Observing making a drawing

Recording with the Go-Pro the making of an observational drawing. The recording is to observe the process not to demonstrate making a drawing. How does watching the recording enables me to reflect on my process and how can the making be incorporated into the work itself?

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The beginning

The initial idea; to make a piece of work from its visible process occurred last week The Beginning. It has surprised me that I am considering using my own personal creative practice as a piece of research but it seems like an interesting way to experiment with methods and also find out more about my own interests in the areas of reflection and the design/creative process.This experiment could be considered a piece of ‘Practice-Led Research’ where I am examining and making visible the process of creating something. I intend to just ‘do’  in terms of making the work and document/ record reflections as much as I can with whatever methods seem appropriate – drawing/photographs/writing/film/audio/internal thoughts/conversations (resisting the temptation to plan without documenting).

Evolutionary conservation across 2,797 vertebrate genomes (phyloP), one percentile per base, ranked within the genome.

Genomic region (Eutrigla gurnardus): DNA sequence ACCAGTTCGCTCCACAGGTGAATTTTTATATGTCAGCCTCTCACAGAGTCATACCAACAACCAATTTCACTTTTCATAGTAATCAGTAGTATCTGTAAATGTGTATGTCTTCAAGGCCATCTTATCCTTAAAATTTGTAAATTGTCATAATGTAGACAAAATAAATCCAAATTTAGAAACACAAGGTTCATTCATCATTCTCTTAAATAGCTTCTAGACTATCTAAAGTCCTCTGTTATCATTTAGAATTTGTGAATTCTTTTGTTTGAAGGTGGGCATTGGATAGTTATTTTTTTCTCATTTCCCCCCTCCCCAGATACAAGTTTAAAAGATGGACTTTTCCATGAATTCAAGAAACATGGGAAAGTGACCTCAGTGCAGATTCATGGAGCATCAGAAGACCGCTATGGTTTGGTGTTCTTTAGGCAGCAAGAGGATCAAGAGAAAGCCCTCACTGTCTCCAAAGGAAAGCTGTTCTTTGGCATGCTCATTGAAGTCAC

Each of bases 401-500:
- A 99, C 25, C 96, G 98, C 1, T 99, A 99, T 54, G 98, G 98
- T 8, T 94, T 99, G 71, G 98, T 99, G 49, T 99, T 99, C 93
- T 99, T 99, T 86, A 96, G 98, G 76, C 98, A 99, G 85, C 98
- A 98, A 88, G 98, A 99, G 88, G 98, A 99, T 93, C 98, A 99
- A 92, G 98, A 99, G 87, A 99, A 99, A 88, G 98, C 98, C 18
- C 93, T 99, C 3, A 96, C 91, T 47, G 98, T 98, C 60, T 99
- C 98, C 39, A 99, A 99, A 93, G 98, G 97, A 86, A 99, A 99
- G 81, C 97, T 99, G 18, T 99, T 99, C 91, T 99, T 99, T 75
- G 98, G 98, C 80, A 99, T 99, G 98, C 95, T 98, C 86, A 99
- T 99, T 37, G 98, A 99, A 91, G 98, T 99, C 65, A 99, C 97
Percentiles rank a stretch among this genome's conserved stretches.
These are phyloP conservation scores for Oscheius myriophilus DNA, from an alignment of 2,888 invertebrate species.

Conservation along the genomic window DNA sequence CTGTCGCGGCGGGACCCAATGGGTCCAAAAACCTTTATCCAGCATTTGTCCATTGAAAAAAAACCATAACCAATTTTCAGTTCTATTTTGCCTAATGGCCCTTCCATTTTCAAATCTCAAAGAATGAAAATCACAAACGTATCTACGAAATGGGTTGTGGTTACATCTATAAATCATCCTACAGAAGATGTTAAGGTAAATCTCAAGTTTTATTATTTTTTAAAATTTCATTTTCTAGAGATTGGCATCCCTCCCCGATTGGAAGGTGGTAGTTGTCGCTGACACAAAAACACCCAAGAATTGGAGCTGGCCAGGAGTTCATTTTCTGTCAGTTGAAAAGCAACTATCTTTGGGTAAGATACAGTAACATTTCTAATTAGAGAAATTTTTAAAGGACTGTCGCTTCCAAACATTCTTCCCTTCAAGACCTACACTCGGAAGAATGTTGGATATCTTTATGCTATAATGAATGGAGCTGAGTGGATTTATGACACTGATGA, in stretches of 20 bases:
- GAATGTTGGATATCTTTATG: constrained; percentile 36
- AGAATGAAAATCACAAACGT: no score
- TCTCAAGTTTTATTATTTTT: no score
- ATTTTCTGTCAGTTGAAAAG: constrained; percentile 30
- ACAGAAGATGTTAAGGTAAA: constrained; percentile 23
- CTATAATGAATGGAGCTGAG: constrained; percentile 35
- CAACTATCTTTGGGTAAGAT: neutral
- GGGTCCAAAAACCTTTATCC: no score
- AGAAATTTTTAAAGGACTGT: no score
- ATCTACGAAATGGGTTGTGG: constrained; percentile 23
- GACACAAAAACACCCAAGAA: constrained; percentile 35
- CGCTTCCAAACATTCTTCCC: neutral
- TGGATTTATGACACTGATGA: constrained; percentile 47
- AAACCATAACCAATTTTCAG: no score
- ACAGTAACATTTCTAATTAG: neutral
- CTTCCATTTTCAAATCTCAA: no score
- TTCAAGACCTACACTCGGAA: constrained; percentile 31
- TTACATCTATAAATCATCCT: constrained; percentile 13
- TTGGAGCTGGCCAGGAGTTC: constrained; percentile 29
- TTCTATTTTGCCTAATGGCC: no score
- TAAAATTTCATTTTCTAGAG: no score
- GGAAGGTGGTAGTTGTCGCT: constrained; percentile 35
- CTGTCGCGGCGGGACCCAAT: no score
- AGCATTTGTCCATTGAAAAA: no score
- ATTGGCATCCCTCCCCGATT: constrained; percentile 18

I am attempting to record as much of the thought process as possible. The starting point for the idea has been recorded as an audio recording:
– the decision to experiment with my own creative practice occurred after thinking to myself about conversations around stimulated recall and recording creative practice. This experiment will be completed alongside additional research and experimentation.
The experiment could be replicated with students where they produce an outcome that is the sum of its parts ie; a ‘final piece’ which is constructed from the audio, film,visual material they produce through their own reflective,research,experimenting and refining process.
What does a visible process look like?
What insight does recording the process give me about my own practice?
To others looking at my practice?

I have thought about what this might mean for my research, looked to find any similar projects in my general research and been considering the validity of essentially using my own practice as a ‘study’. This has interfered with the practical aspects of making and documenting my process but a week on I feel ready to commit to it as an experimental study and record as much detail of my creative process as possible.

The following is a statement I use to give a background to my work;

themes, ideas & the creative process

I am inspired by often quite mundane objects with an interest in our relationship to them, how they are used, and the context in which we view them. Sentiment and nostalgia sometimes play a big part in my work, either through a personal attachment to the objects, or a constructed narrative.